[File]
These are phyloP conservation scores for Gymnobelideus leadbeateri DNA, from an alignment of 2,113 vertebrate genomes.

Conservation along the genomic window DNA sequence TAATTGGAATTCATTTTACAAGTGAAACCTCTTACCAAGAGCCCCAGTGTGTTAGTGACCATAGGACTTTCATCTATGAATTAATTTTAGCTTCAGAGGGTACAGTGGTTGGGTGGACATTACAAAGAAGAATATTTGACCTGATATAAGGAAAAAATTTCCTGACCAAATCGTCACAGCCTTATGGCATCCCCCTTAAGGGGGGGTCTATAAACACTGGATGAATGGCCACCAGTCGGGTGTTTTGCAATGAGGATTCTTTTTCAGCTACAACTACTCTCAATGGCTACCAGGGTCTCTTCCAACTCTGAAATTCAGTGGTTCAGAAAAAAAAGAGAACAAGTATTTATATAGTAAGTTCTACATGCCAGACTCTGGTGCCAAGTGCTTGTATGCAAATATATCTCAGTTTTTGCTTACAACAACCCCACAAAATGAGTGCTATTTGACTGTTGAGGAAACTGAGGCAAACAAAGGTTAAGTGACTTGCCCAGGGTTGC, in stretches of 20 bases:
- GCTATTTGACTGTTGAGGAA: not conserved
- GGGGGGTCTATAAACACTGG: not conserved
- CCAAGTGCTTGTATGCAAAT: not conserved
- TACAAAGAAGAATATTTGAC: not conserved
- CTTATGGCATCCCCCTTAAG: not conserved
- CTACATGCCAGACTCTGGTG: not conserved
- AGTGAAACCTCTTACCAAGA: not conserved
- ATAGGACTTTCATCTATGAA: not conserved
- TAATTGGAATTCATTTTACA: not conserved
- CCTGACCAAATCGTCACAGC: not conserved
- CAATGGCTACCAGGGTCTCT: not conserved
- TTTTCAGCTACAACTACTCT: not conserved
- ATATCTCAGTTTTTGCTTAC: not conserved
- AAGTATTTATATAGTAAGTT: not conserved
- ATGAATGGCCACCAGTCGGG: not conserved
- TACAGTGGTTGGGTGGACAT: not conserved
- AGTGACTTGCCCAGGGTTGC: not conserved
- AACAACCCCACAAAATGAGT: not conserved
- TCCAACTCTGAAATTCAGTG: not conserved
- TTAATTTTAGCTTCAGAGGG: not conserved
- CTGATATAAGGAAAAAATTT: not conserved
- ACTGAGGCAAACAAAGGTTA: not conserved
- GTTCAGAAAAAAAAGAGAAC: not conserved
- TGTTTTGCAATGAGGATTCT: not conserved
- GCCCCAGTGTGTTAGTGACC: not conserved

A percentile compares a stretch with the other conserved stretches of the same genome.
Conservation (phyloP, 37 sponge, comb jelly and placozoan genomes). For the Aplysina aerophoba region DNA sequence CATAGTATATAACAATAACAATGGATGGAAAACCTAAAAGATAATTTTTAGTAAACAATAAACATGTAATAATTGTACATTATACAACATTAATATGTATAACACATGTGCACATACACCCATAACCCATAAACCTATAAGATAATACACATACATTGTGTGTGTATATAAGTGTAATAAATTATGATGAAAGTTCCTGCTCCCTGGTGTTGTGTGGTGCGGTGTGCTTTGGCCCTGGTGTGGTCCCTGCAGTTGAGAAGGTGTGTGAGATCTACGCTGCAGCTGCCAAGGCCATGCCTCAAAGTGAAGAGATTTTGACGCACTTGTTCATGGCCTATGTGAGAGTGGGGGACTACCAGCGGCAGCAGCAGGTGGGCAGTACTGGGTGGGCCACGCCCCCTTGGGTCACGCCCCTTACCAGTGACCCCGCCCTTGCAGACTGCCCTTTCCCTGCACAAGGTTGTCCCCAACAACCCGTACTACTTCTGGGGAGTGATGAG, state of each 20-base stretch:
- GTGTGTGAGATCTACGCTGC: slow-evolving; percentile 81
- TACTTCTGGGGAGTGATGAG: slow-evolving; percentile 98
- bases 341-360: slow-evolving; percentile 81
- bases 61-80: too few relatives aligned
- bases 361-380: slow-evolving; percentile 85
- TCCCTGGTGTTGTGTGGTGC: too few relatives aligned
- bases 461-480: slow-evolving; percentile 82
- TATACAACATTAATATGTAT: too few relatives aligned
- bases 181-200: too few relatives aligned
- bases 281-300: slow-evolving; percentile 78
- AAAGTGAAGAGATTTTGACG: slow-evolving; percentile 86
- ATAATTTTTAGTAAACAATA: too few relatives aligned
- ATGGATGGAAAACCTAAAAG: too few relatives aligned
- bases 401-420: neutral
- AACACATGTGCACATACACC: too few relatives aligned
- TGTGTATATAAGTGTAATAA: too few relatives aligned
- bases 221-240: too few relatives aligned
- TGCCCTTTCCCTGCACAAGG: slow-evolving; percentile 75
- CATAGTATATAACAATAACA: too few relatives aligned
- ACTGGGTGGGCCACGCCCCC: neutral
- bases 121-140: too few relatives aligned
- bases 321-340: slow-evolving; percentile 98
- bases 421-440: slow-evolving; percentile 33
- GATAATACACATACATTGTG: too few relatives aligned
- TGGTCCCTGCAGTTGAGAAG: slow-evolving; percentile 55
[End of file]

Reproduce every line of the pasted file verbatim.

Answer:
These are phyloP conservation scores for Gymnobelideus leadbeateri DNA, from an alignment of 2,113 vertebrate genomes.

Conservation along the genomic window DNA sequence TAATTGGAATTCATTTTACAAGTGAAACCTCTTACCAAGAGCCCCAGTGTGTTAGTGACCATAGGACTTTCATCTATGAATTAATTTTAGCTTCAGAGGGTACAGTGGTTGGGTGGACATTACAAAGAAGAATATTTGACCTGATATAAGGAAAAAATTTCCTGACCAAATCGTCACAGCCTTATGGCATCCCCCTTAAGGGGGGGTCTATAAACACTGGATGAATGGCCACCAGTCGGGTGTTTTGCAATGAGGATTCTTTTTCAGCTACAACTACTCTCAATGGCTACCAGGGTCTCTTCCAACTCTGAAATTCAGTGGTTCAGAAAAAAAAGAGAACAAGTATTTATATAGTAAGTTCTACATGCCAGACTCTGGTGCCAAGTGCTTGTATGCAAATATATCTCAGTTTTTGCTTACAACAACCCCACAAAATGAGTGCTATTTGACTGTTGAGGAAACTGAGGCAAACAAAGGTTAAGTGACTTGCCCAGGGTTGC, in stretches of 20 bases:
- GCTATTTGACTGTTGAGGAA: not conserved
- GGGGGGTCTATAAACACTGG: not conserved
- CCAAGTGCTTGTATGCAAAT: not conserved
- TACAAAGAAGAATATTTGAC: not conserved
- CTTATGGCATCCCCCTTAAG: not conserved
- CTACATGCCAGACTCTGGTG: not conserved
- AGTGAAACCTCTTACCAAGA: not conserved
- ATAGGACTTTCATCTATGAA: not conserved
- TAATTGGAATTCATTTTACA: not conserved
- CCTGACCAAATCGTCACAGC: not conserved
- CAATGGCTACCAGGGTCTCT: not conserved
- TTTTCAGCTACAACTACTCT: not conserved
- ATATCTCAGTTTTTGCTTAC: not conserved
- AAGTATTTATATAGTAAGTT: not conserved
- ATGAATGGCCACCAGTCGGG: not conserved
- TACAGTGGTTGGGTGGACAT: not conserved
- AGTGACTTGCCCAGGGTTGC: not conserved
- AACAACCCCACAAAATGAGT: not conserved
- TCCAACTCTGAAATTCAGTG: not conserved
- TTAATTTTAGCTTCAGAGGG: not conserved
- CTGATATAAGGAAAAAATTT: not conserved
- ACTGAGGCAAACAAAGGTTA: not conserved
- GTTCAGAAAAAAAAGAGAAC: not conserved
- TGTTTTGCAATGAGGATTCT: not conserved
- GCCCCAGTGTGTTAGTGACC: not conserved

A percentile compares a stretch with the other conserved stretches of the same genome.
Conservation (phyloP, 37 sponge, comb jelly and placozoan genomes). For the Aplysina aerophoba region DNA sequence CATAGTATATAACAATAACAATGGATGGAAAACCTAAAAGATAATTTTTAGTAAACAATAAACATGTAATAATTGTACATTATACAACATTAATATGTATAACACATGTGCACATACACCCATAACCCATAAACCTATAAGATAATACACATACATTGTGTGTGTATATAAGTGTAATAAATTATGATGAAAGTTCCTGCTCCCTGGTGTTGTGTGGTGCGGTGTGCTTTGGCCCTGGTGTGGTCCCTGCAGTTGAGAAGGTGTGTGAGATCTACGCTGCAGCTGCCAAGGCCATGCCTCAAAGTGAAGAGATTTTGACGCACTTGTTCATGGCCTATGTGAGAGTGGGGGACTACCAGCGGCAGCAGCAGGTGGGCAGTACTGGGTGGGCCACGCCCCCTTGGGTCACGCCCCTTACCAGTGACCCCGCCCTTGCAGACTGCCCTTTCCCTGCACAAGGTTGTCCCCAACAACCCGTACTACTTCTGGGGAGTGATGAG, state of each 20-base stretch:
- GTGTGTGAGATCTACGCTGC: slow-evolving; percentile 81
- TACTTCTGGGGAGTGATGAG: slow-evolving; percentile 98
- bases 341-360: slow-evolving; percentile 81
- bases 61-80: too few relatives aligned
- bases 361-380: slow-evolving; percentile 85
- TCCCTGGTGTTGTGTGGTGC: too few relatives aligned
- bases 461-480: slow-evolving; percentile 82
- TATACAACATTAATATGTAT: too few relatives aligned
- bases 181-200: too few relatives aligned
- bases 281-300: slow-evolving; percentile 78
- AAAGTGAAGAGATTTTGACG: slow-evolving; percentile 86
- ATAATTTTTAGTAAACAATA: too few relatives aligned
- ATGGATGGAAAACCTAAAAG: too few relatives aligned
- bases 401-420: neutral
- AACACATGTGCACATACACC: too few relatives aligned
- TGTGTATATAAGTGTAATAA: too few relatives aligned
- bases 221-240: too few relatives aligned
- TGCCCTTTCCCTGCACAAGG: slow-evolving; percentile 75
- CATAGTATATAACAATAACA: too few relatives aligned
- ACTGGGTGGGCCACGCCCCC: neutral
- bases 121-140: too few relatives aligned
- bases 321-340: slow-evolving; percentile 98
- bases 421-440: slow-evolving; percentile 33
- GATAATACACATACATTGTG: too few relatives aligned
- TGGTCCCTGCAGTTGAGAAG: slow-evolving; percentile 55